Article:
The world is my oyster, it seems right now I can end up wherever I want to end up.
It was a glimpse of what was to come the day a young Lauren Paduch saw a black bear during a family camping trip. Instead of retreating like the rest of her family, she ran toward it. “I just wanted to be friends,” Ms. Paduch recalled.
Luckily, her father scooped her up before she got too close to the roving carnivoran. In retrospect, it should have been clear the young Middleborough native was bound to become a veterinarian.
Now 27 and with a Bridgewater State University biology degree to her name, Ms. Paduch is pursuing that very goal. After graduating last spring, doctoral programs lined up to admit her, including those at Boston University and Northwestern University. Ultimately, she chose the Cummings School of Veterinary Medicine at Tufts University where she plans to earn a PhD, allowing her to work in both clinical and research settings.
Beyond chasing a random bear, there were other early signs of her destiny. For instance, as a child, Ms. Paduch would use her toy stethoscope on the family dog. She also loved visiting petting zoos. “The way my mom describes it, there was always a connection with animals,” she said.
Yet, after graduating in 2010 from Middleborough High School, the dream of becoming a veterinarian didn’t immediately lead her to college. “While I had grown up wanting to be a vet, in high school I started second- guessing myself,” she said. “So I took some time to work and get some experience, and that turned into five years.”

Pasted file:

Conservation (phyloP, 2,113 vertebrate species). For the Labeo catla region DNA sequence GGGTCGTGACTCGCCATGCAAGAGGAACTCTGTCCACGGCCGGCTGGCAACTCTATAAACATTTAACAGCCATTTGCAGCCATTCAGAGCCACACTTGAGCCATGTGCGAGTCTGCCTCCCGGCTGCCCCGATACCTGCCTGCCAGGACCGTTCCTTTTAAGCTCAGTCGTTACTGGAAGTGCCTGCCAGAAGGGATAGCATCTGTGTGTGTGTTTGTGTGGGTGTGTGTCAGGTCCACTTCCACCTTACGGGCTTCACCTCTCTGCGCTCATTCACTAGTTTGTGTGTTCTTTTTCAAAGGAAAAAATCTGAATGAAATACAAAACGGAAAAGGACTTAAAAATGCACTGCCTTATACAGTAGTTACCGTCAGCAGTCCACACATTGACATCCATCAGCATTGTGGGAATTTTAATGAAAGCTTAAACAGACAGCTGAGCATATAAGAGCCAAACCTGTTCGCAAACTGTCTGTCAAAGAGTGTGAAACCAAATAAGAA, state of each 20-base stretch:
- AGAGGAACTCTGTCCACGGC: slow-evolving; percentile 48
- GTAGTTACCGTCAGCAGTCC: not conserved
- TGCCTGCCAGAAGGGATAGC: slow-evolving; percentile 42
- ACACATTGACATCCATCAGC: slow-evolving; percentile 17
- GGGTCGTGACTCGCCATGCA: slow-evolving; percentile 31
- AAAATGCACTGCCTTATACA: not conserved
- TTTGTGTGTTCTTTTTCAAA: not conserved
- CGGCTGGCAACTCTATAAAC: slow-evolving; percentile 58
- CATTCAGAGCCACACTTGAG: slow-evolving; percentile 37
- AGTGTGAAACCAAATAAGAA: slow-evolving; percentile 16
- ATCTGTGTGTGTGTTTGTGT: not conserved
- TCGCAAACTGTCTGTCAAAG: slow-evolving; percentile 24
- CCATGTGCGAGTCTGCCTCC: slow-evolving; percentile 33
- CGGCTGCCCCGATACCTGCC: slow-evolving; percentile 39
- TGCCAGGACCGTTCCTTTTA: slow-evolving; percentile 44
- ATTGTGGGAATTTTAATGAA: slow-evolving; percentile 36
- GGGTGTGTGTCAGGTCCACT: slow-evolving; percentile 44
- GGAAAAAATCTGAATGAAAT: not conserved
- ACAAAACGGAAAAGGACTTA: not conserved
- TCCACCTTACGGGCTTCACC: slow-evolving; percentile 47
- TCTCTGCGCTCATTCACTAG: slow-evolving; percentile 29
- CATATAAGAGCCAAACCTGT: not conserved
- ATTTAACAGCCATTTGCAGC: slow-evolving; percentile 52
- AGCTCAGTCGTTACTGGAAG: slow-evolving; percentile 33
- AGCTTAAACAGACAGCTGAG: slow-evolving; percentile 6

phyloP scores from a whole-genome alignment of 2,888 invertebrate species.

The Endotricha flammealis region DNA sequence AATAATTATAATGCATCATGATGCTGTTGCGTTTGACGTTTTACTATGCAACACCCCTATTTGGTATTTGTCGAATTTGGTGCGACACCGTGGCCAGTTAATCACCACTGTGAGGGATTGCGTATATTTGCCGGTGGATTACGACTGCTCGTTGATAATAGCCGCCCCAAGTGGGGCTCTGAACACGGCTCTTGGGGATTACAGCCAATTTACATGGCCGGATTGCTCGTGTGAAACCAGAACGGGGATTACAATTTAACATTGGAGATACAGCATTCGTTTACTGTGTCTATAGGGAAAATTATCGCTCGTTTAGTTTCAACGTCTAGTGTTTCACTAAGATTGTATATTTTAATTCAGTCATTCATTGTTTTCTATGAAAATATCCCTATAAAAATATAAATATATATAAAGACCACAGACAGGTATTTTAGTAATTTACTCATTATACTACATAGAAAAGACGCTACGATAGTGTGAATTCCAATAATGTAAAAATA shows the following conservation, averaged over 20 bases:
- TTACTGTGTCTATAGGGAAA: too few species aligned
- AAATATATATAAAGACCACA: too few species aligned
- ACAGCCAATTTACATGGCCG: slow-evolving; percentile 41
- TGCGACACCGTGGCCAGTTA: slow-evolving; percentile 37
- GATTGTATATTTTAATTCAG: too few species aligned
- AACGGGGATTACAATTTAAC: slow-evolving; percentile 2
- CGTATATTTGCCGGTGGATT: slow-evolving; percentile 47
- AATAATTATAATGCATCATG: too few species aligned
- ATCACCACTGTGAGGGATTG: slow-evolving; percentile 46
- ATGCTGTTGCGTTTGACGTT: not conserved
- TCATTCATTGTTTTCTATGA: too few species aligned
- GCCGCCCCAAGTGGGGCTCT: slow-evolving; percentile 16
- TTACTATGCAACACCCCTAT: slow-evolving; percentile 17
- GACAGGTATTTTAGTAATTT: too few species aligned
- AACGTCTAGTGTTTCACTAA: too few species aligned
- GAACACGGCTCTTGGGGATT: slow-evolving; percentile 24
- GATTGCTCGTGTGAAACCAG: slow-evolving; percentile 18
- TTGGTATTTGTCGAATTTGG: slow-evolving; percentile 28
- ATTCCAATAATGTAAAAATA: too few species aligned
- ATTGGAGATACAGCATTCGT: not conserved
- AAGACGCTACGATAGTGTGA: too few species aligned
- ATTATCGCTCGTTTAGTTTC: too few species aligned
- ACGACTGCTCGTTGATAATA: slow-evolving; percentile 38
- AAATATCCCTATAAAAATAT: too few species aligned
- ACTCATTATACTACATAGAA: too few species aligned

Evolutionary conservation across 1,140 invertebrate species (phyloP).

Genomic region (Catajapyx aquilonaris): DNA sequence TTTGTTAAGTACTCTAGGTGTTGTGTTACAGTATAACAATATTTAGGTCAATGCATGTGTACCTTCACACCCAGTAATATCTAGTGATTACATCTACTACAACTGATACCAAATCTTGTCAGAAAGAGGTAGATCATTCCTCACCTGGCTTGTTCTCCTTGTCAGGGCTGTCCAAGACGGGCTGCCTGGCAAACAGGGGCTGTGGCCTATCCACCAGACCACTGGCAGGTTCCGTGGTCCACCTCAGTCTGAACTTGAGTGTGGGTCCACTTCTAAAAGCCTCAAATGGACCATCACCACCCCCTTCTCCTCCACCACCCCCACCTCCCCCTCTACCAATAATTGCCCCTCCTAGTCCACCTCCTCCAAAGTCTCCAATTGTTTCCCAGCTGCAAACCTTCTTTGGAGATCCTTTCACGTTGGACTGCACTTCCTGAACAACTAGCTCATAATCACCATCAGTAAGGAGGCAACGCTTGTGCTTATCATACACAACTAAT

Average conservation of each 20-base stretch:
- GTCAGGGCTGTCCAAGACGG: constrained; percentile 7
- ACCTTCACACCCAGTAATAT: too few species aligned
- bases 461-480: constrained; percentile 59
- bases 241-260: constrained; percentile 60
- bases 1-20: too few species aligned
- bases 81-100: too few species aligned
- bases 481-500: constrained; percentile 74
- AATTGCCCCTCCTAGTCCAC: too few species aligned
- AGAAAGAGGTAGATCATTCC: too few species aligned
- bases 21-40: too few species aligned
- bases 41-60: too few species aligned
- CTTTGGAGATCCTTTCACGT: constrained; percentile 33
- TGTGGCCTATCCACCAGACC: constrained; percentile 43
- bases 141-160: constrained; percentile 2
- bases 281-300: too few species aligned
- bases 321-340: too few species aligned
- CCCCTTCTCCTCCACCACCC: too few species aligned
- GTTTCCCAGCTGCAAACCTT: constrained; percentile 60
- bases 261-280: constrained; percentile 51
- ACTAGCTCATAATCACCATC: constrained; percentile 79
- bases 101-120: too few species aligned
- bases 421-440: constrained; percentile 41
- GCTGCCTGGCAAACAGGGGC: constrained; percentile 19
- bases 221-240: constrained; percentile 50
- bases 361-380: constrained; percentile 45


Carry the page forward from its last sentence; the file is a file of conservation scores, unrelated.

That experience came by way of secretarial jobs, as well as working in a small-animal clinic and volunteering at the Massachusetts Society for the Prevention of Cruelty to Animals at Boston’s Angell Memorial Animal Hospital.
Healing animals as a career soon came back into the picture. Ms. Paduch enrolled part time at BSU in January 2015, and switched to full-time status the next semester.
While part of her felt BSU was the right choice, she began to wonder if, given her career aspirations, she’d be better served attending a big-name institution. Then Ms. Paduch had a heart-to-heart conversation with the faculty member who would become her mentor, Professor Jeffery Bowen of the Department of Biological Sciences. “After talking with him, I could see all Bridgewater had to offer,” she said.
Ms. Paduch also visited other schools and found classes jammed with 300 students. That was a turn off. When Dr. Bowen told her about BSU’s small class sizes, along with opportunities for lab work and undergraduate research, the deal was sealed. She chose to remain a Bear.
How’d that work out?
“The biology program here is awesome,” Ms. Paduch said, as she sat in an office inside Boyden Hall after her first week at Tufts. She also praised the BSU faculty, particularly Dr. Bowen. “I can’t speak highly enough of him. He’s a wonderful teacher.”
While many students in the Tufts University veterinarian program change career tracks along the way, at the moment, Ms. Paduch hopes to focus on research tied to species survival programs and wildlife medicine. But, she’s confident she’ll be well prepared for whatever area of veterinarian medicine ultimately calls to her.
“The world is my oyster,” she said. “It seems right now I can end up wherever I want to end up.”